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AI’s real effect on jobs? It’s complicated

This article is part of a VB special issue. Read the full series: Automation and jobs in the new normal.

To some, AI is a job killer. To others, it is a job enhancer. But like every other form of labor development since the first farmer hitched an ox to a plow and displaced a hundred field hands, AI’s impact on the modern job market will be mixed.

Without question, AI will take on many tasks that humans are doing now. But whether this will result in job losses or greater individual productivity, or both, will depend on a wide range of factors — primarily how both employers and employees react to this change.

Job Worries

According to a recent survey by software developer InRule, nearly two-thirds of enterprise decision-makers worry about job security as machine learning and other forms of AI become more prevalent. Oddly, this worry stems not just from losing to a robot, but from the fear that AI will drive them to make poor decisions due to bad data management, lack of critical tools, and other deficiencies that typically accompany a new working paradigm.

Indeed, the survey revealed that many top executives still harbor a number of myths about AI, like the belief that it can only be utilized by highly trained, highly paid data scientists and engineers. There also seems to be a continued focus on all the ways AI will replace human labor rather than the myriad ways it can help workers at all levels of the organization become more productive and thus more valuable.

Indeed, says SymphonyAI’s Pradyut Shah, it appears that the big problem with AI deployment in most industries will be a lack of employees, not too many. First, AI must be taught to do what needs to be done (another surprise for organizations accustomed to software working right out of the box), and that requires people. And while data scientists will take on much of this responsibility, it’s the lower level workers who will actually put the technology to use, primarily by automating all the rote, boring tasks that clutter up their days.

Ultimately, Shah said, successful AI deployment will deliver three key benefits. They will be easily explainable to whoever uses them. They will provide demonstrable gains to individuals and organizations. And, they will be fully interactive and flexible enough to accommodate a wide variety of users.

History Repeating Itself

Still, it is highly likely that many low-skilled jobs will fade away as AI becomes more prevalent. In this way, however, it is exactly like all other forms of automation through the ages. You don’t see any elevator operators anymore, nor does anyone rush out to fill up your tank when you pull into the gas station. And as Eduardo Mace of IEC Partners notes, if the past is prologue, AI will improve the work that people do. Among workers already impacted by AI, 75% say it is helping them make better decisions, and many believe that humans and AI are empowering each other to improve the way work gets done.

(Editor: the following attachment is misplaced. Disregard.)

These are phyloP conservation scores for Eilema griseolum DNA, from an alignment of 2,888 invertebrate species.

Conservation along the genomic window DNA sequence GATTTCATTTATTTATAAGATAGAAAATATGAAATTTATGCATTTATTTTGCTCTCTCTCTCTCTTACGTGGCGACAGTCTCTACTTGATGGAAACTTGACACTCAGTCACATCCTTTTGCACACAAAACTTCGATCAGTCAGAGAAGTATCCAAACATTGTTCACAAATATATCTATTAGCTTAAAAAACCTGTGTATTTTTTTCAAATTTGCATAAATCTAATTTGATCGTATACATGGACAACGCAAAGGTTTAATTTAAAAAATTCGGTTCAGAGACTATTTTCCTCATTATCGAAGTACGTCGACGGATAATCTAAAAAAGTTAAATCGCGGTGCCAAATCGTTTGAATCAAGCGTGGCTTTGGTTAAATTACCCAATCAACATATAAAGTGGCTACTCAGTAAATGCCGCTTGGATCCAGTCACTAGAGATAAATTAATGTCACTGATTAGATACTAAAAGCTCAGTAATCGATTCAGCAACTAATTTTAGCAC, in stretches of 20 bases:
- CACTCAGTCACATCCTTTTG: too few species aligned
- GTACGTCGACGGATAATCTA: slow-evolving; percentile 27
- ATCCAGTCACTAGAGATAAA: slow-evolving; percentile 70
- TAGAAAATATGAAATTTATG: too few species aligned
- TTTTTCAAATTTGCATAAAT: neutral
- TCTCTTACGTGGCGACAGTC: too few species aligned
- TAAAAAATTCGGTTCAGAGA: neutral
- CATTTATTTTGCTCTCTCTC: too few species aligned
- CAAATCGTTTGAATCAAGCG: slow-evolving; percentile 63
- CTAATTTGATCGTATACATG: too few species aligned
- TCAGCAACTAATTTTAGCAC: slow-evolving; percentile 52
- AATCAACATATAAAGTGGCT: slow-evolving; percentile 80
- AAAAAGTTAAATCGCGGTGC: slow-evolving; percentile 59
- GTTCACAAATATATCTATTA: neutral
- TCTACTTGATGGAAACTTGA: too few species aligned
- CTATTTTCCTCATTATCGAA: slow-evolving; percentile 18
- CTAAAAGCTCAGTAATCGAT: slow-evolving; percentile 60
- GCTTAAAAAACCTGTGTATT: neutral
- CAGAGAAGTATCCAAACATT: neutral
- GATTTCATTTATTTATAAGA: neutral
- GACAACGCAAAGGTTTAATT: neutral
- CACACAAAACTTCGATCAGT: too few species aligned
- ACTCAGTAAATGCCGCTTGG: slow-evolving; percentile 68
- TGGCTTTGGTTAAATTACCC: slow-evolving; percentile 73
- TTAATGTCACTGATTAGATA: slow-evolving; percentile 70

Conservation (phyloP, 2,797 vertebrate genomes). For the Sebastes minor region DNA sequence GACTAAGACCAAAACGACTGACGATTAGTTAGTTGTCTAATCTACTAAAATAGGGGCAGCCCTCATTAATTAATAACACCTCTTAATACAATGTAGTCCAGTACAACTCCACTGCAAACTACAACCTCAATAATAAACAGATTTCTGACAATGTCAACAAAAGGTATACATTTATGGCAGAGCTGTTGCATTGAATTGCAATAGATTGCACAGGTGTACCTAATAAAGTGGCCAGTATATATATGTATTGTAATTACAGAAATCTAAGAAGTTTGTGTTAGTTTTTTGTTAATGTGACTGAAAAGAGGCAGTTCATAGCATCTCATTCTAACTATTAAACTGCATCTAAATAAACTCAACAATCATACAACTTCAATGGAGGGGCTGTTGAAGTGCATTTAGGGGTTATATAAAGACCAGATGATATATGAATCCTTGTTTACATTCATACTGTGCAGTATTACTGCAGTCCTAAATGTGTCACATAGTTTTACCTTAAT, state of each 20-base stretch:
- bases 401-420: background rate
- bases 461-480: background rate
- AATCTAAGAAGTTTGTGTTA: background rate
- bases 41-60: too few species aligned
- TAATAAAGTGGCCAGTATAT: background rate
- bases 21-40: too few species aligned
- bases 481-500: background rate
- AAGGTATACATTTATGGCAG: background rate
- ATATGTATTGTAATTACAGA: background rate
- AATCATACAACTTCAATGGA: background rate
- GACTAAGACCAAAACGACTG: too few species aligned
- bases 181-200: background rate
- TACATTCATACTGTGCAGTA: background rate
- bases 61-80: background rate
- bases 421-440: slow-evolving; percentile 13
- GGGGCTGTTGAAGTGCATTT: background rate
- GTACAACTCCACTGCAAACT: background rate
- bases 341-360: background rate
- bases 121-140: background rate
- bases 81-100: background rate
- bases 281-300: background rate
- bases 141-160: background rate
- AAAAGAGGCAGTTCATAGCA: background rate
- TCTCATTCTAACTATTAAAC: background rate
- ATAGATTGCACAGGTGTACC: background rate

For this and other reasons, Mace concluded that organizations that deploy AI simply to reduce their labor forces will ultimately lose out to those that leverage it to enhance workflows and processes.

If anything can be said about AI and jobs, it’s that the technology will change the nature of work, not the need for humans to perform. In a recent interview with Forbes, author and New York Times columnist Kevin Roose highlighted a number of ways people have adapted to technological change in the past and will do so in the AI-driven future. First off, he noted that few people would like to go back to the world of 200 years ago despite the incredible feats of automation that have taken place since then. Instead of resisting AI, today’s worker needs to embrace it to avoid the growing pains that usually accompany this kind of change.

Perhaps the key takeaway here is that the individual should not bear sole responsibility for acquiring the skills needed to thrive in the age of AI, but that employers have a vested interest in seeing this happen as well. In the end, the basic human equation does not change: employers need a vibrant, productive workforce just as much as workers need a stable, profitable enterprise.

One thing that we all should recognize at this point is that the AI genie is out of the bottle and it’s not going back in. That means people will need to adapt and adjust to whatever happens. If your idea of a job is to sit at a terminal all day and click/copy/paste your way through endless files, don’t expect to have that job much longer. But if you want to show off your creative talents and find new solutions to today’s seemingly intractable problems, AI can help you make that happen.

This article is part of a VB special issue. Read the full series: Automation and jobs in the new normal.

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